Do you suffer from persistent shoulder pain following a surgery?

Do you suffer from persistent shoulder pain following a surgery?

 

Shoulder pain is one of the most common types of pain that may affect a person. In fact, the shoulder is responsible for almost half of all joint dislocations in the US and among those, the axillary nerve is frequently injured. If pain persists following surgery, it is typically the result a damaged nerve. The other possibility is advanced shoulder disease which does not respond to conservative options and surgery is not recommended. In this case modulation of the primary nerves responsible for shoulder sensation can be an answer. Those are primarily suprascapular and less so axillary nerves.  If pain associated with the suprascapular and/or axillary nerve is left untreated, the pain can become chronic and lead to allodynia (pain/sensitivity to light touch) and hyperalgesia (increased sensitivity to pain). At Advanced Pain Management Center, Vladimir Fiks, MD offers a minimally invasive procedure called peripheral nerve stimulation (PNS) to help deal with nerve pain associated with the shoulder.

 

Typical conservative treatments may include:

 

Peripheral nerve stimulation gives patients an alternative to medications and/or injections, especially when physical therapy is not working for them. In fact, PNS may help to increase rehabilitation during physical therapy.

 

PNS works by targeting the nerves of the peripheral nervous system that are responsible for the pain. Wire-like electrodes are placed next to one or more of the peripheral nerves. In the case of the intractable shoulder pain PNS typically targets the suprascapular nerve. Occasionally, the axillary nerve also needs to be treated. PNS works by blocking the pain signals sent from the affected nerve to the brain and replacing it with a more pleasant sensation, or no feeling at all. Typically, a one week trial is first conducted in which the patient is able to determine for themselves whether they gain enough relief from the treatment. If relief of over 50% is established, the implantation can proceed. Patients are able to go home the day of the procedure and full recovery time typically takes 6-8 weeks.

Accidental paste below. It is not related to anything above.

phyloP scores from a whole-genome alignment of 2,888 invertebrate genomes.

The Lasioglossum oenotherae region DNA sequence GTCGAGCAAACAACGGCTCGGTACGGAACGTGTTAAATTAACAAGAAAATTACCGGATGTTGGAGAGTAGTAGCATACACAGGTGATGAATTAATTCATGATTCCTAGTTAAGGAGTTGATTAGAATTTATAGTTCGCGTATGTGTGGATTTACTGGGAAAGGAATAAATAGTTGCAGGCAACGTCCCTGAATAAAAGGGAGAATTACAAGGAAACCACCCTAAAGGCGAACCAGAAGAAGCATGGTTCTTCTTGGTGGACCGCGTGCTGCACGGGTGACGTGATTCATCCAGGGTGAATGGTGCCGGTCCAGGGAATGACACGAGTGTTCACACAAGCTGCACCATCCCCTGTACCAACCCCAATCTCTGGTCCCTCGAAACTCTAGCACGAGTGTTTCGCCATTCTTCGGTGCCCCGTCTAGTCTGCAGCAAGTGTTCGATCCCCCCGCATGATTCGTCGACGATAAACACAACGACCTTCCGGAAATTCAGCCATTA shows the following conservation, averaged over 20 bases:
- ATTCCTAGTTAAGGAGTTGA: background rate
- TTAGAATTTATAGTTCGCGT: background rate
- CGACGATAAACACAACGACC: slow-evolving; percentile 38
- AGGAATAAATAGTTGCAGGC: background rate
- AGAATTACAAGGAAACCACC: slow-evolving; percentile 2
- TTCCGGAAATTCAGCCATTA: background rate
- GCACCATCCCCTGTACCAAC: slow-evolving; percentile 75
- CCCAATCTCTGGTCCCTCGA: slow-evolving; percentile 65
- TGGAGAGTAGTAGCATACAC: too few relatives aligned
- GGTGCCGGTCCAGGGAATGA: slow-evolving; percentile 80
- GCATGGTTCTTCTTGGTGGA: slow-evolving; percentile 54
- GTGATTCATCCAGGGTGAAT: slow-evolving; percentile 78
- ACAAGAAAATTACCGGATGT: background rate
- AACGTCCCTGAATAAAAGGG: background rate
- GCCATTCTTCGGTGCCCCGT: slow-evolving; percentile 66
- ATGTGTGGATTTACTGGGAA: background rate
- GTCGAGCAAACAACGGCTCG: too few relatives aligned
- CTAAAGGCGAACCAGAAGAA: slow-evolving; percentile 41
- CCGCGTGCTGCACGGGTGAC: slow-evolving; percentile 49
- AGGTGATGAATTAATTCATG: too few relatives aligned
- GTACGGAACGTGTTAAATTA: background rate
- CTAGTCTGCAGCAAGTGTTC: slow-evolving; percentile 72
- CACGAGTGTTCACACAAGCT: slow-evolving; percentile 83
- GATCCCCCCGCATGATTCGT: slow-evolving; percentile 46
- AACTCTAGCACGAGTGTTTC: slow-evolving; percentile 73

If you are suffering from intractable shoulder pain do not hesitate to call our office today and schedule a consultation with Dr. Fiks. Peripheral nerve stimulation may significantly improve your quality of life.

 

Author
Vladimir Fiks, MD Medical Director Advanced Pain Management Center and Cedar Hills Surgery Center

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